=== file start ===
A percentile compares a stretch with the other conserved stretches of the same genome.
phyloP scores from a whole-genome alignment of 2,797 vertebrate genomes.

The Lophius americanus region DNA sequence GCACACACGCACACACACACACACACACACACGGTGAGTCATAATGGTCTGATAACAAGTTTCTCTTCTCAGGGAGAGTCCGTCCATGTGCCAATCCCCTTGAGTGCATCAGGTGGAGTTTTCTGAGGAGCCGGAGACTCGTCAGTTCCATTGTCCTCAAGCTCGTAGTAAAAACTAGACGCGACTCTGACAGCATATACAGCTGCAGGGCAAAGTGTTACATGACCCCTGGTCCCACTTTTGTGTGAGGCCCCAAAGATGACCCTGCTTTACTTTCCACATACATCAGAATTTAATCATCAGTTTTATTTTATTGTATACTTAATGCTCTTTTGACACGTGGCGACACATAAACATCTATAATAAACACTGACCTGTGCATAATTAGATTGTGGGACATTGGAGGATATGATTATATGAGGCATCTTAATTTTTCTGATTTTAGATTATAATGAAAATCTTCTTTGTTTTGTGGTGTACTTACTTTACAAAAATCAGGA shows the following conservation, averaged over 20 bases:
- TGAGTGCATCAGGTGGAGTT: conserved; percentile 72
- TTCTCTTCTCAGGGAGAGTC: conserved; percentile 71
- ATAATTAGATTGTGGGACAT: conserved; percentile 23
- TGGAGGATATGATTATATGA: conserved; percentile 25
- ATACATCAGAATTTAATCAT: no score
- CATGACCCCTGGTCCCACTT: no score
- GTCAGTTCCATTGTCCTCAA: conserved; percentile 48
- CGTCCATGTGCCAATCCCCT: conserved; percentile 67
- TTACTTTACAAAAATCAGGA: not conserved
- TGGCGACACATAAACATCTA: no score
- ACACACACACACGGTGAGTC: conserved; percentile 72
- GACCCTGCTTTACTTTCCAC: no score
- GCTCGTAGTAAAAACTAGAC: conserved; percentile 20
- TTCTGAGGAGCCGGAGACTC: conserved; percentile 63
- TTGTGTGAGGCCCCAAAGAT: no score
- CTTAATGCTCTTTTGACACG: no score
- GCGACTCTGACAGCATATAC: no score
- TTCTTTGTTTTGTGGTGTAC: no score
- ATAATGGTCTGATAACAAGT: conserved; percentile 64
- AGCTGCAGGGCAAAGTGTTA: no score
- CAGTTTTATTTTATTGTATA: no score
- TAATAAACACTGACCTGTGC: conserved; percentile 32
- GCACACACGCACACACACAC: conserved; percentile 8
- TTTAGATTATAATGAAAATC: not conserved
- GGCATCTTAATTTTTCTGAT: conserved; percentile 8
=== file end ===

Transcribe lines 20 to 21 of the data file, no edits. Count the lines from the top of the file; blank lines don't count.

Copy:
- GCGACTCTGACAGCATATAC: no score
- TTCTTTGTTTTGTGGTGTAC: no score